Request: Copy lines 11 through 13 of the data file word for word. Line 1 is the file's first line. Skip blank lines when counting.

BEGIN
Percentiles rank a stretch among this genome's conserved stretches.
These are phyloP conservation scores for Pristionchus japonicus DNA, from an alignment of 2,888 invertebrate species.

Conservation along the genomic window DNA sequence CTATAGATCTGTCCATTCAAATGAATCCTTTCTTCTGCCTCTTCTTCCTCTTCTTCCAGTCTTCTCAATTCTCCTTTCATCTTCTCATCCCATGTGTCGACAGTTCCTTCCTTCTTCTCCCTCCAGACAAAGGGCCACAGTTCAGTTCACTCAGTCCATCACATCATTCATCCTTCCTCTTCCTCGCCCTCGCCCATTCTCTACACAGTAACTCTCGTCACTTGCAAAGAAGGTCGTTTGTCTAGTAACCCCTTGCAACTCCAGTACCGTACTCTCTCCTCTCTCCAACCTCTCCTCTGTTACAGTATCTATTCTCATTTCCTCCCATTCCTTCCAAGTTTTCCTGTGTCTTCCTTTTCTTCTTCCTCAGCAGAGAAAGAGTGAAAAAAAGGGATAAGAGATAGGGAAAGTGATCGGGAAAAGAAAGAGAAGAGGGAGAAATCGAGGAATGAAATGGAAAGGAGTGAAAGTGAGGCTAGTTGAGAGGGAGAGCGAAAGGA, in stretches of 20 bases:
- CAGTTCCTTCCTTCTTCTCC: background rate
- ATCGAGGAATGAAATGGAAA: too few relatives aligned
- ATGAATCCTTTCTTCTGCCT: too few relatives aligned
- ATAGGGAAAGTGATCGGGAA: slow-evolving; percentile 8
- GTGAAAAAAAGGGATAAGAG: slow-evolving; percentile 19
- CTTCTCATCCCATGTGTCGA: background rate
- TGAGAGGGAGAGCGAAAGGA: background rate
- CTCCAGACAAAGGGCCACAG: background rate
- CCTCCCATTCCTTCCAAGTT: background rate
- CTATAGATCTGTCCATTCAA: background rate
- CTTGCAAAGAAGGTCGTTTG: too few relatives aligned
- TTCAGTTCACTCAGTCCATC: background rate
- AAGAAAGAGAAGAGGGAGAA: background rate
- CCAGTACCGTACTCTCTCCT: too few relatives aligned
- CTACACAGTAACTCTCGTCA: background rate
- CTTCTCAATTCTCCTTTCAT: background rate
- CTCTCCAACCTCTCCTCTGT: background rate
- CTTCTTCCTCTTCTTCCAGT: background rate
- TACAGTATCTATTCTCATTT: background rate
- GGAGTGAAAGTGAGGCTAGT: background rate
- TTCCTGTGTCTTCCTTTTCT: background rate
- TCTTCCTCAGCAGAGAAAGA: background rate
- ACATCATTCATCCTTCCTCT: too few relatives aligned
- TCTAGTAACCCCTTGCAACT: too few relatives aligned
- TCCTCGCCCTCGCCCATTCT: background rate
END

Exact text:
- CTCCAGACAAAGGGCCACAG: background rate
- CCTCCCATTCCTTCCAAGTT: background rate
- CTATAGATCTGTCCATTCAA: background rate